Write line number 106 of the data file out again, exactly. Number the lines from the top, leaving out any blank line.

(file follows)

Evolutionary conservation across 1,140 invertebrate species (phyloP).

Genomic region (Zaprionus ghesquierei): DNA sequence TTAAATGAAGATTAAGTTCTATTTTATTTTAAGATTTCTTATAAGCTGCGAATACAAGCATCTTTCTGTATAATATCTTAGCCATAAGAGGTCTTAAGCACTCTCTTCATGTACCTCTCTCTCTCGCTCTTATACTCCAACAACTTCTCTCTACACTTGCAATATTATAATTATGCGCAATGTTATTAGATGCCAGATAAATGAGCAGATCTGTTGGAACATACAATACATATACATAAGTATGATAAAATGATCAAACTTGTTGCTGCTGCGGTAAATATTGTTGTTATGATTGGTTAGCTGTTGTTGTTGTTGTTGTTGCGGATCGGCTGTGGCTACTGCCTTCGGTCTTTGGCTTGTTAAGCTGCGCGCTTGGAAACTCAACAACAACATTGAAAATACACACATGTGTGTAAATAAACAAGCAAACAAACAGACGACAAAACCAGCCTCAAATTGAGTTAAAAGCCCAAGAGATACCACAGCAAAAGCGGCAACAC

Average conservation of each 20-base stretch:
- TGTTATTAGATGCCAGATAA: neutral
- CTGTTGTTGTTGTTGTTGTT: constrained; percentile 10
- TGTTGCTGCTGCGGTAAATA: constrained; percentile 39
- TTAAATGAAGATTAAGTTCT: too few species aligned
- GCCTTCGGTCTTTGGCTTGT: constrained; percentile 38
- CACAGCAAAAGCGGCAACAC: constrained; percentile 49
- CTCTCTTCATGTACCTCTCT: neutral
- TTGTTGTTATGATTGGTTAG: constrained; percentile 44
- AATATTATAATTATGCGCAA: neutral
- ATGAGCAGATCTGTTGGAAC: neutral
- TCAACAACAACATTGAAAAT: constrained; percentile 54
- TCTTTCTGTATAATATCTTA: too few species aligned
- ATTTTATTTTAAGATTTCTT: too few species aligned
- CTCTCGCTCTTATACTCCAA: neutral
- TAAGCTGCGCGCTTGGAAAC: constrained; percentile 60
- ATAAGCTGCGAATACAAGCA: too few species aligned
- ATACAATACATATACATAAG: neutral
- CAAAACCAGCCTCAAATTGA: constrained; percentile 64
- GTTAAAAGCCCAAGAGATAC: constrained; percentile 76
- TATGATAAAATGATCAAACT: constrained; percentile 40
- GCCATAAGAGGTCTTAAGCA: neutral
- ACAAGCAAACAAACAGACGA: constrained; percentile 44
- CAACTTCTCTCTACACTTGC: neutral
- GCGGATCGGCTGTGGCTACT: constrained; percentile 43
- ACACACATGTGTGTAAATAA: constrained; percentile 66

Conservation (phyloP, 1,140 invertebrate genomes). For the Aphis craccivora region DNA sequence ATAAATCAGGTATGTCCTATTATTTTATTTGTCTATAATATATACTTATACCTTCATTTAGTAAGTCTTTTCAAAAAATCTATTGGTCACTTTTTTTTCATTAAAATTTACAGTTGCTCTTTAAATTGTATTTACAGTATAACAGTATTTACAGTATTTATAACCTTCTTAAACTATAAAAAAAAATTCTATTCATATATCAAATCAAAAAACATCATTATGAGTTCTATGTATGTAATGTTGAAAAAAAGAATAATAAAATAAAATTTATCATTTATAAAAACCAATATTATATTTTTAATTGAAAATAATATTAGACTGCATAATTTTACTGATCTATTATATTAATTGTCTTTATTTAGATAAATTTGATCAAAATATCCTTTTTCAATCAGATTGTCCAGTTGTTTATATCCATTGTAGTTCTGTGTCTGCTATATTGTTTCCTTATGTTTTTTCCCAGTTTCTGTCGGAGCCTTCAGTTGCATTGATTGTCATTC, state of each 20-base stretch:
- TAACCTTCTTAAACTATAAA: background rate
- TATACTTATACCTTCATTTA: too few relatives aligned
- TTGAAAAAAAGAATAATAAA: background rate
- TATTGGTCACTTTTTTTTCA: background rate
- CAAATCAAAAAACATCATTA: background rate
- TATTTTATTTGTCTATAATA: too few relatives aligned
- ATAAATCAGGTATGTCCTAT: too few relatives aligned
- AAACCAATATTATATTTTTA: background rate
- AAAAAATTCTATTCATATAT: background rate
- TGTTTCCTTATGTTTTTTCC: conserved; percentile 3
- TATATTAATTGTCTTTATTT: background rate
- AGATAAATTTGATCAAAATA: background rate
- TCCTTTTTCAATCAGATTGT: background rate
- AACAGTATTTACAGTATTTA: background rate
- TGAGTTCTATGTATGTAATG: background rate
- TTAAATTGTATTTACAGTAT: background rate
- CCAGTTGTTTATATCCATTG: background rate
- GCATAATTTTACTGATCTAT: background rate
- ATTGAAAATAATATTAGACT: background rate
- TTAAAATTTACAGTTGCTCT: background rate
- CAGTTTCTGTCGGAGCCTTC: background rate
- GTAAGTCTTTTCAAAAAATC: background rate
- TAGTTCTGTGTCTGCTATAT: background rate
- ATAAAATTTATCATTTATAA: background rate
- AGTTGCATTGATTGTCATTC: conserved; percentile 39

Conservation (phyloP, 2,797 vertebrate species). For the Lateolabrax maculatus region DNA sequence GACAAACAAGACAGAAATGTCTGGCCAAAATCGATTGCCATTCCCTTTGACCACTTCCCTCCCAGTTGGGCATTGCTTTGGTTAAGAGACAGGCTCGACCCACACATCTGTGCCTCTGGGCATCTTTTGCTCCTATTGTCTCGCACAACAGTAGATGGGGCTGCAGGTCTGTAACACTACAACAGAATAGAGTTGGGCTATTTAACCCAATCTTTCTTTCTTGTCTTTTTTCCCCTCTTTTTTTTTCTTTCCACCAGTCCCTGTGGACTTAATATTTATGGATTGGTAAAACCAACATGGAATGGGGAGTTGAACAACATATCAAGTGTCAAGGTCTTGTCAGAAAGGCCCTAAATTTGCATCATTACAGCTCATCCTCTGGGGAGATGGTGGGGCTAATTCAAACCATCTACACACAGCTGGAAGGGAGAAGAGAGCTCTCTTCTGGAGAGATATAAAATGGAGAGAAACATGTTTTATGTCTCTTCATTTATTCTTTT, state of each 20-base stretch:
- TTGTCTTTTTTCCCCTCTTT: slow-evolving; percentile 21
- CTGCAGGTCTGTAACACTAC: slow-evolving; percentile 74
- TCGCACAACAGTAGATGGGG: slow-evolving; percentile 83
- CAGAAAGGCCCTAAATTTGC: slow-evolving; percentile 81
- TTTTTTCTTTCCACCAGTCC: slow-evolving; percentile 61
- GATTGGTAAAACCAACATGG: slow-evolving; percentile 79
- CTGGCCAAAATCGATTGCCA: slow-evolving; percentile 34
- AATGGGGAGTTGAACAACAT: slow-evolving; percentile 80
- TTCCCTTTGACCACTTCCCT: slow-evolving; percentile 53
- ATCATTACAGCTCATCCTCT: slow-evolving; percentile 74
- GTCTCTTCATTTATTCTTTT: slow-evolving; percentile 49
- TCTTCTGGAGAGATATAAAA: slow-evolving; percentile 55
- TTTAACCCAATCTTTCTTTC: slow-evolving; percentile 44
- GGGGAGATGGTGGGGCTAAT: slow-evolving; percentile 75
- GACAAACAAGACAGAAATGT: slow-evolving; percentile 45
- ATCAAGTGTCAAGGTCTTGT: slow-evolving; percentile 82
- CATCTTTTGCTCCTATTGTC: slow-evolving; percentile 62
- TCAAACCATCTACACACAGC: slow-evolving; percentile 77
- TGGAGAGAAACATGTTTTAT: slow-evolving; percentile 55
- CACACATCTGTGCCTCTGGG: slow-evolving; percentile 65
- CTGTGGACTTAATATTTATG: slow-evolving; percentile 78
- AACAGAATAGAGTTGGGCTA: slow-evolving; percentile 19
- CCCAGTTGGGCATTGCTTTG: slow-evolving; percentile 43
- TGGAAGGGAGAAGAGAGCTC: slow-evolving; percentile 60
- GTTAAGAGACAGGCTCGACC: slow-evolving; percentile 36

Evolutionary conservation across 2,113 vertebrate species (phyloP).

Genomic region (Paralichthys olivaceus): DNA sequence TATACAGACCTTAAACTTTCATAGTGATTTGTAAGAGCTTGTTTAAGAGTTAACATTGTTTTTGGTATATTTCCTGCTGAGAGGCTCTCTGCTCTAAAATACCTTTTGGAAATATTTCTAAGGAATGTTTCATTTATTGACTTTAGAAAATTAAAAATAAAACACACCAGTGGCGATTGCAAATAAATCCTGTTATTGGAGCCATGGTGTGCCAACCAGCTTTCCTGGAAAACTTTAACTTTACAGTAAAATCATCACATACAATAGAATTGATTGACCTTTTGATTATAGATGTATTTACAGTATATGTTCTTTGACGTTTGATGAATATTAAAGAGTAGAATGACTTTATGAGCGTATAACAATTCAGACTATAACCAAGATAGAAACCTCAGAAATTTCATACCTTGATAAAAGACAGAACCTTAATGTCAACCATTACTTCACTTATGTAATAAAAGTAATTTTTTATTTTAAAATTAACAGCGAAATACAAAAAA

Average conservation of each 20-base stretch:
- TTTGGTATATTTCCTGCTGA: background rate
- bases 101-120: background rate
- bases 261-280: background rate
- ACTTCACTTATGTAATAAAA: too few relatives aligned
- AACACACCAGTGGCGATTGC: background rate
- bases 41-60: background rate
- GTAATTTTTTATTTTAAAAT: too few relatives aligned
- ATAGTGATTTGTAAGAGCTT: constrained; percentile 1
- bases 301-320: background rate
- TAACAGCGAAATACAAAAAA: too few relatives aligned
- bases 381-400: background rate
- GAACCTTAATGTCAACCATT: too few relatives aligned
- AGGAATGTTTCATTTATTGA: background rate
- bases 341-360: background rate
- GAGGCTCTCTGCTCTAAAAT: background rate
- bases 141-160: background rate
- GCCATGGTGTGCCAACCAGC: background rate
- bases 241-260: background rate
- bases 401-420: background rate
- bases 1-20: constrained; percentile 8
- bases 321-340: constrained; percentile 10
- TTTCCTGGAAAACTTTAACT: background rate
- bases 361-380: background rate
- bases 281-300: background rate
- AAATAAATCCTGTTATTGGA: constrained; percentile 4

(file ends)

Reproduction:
- bases 361-380: background rate